Xavier revisits racial riots and results

By: James Neyer ~Staff Writer~

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Newswire photo by Mac Schroeder | Xavier’s director for government relations, Gene Beaupre, speaks to students, faculty and community members.

History repeated itself on Jan. 21, as a crowd of Xavier Students, faculty members and other concerned citizens gathered in the Conaton Board Room to discuss the Cincinnati race riots of 2001.

The original discussion occurred right after students returned from spring break in 2001. The riots were covered nationally, and there was one question on everyone’s mind: what does this mean for Cincinnati?

“Students said, ‘this had to make a difference,’ but saying it must make a difference does not say what type of difference it makes,” Fr. Michael Graham said, recalling the first discussion.

Last week, a discussion was led about what happened in 2001 and what can still be done in response. In this way the discussions differed, as the most recent involved Xavier’s role in easing tension between the community and the police.

Along with Xavier’s director for government relations, Gene Beaupre, and director for strategic communications, Kelly Leon, Graham discussed Xavier’s role in bringing the community leaders and police officers together to create a better relationship. What came out of this relationship was the “Collaborative Agreement,” which aimed to strengthen the police’s focus on their relationship with the community.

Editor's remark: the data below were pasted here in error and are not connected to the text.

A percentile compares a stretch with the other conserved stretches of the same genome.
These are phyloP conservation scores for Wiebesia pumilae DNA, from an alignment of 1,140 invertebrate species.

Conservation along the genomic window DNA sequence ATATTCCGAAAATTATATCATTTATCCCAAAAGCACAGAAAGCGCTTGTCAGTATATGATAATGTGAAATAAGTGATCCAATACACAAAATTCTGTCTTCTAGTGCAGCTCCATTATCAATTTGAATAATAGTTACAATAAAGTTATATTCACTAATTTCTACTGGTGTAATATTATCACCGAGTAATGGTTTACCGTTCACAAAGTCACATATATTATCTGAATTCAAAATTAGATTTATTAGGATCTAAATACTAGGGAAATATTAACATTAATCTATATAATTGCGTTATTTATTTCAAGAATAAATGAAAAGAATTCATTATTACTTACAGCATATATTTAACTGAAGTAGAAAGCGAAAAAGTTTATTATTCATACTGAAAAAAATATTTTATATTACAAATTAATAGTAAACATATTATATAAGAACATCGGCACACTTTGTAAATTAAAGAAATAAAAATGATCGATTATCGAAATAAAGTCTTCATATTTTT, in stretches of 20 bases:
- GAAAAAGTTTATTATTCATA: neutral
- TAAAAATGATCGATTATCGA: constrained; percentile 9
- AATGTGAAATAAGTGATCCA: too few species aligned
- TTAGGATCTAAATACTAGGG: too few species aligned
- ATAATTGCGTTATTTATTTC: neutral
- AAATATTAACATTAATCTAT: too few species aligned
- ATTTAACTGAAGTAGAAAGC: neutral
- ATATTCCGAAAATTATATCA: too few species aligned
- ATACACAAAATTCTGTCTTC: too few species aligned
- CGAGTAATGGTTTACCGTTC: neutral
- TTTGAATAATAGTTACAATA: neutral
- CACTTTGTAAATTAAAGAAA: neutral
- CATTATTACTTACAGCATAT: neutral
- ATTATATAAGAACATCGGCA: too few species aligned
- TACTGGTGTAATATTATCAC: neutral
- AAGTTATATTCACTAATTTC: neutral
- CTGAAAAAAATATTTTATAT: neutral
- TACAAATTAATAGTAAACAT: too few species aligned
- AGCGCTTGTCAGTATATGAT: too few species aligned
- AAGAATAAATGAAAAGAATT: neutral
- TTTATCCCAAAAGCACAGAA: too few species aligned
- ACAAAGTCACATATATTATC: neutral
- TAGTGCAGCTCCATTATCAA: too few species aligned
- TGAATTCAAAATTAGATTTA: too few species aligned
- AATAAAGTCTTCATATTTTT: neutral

Despite this progress, the discussion this year touched on ways to continue improving, especially after incidents like the shooting of unarmed black motorist Sam DuBose earlier in 2015. Beaupre specifically commented on child poverty in Cincinnati, which is the second highest in the nation.

Graham commented that whatever fueled the discontent originally is still here. At the end of the Q&A, the director for the Eigel Center, Sean Rhiney, said that the goal was to help shift the focus onto the younger generation and help them decide what to do going forward.

One specific change that Graham noted was police culture. According to Graham, officers mostly come from the same part of the city and don’t represent the city’s diversity. As the police chief could only be chosen from their ranks, this culture was perpetuated for a long time. The consultation of FBI agents, who helped bring in a fresh, relatable view to the police, helped change this.

This event previewed the town hall discussion, titled “Fifteen Years Later: The Cincinnati Riots and the Future of the City,” which will take place at 7 p.m. on Feb. 2 in the Cintas Center. Those who played a major role in creating the agreement will be at the discussion to address questions.

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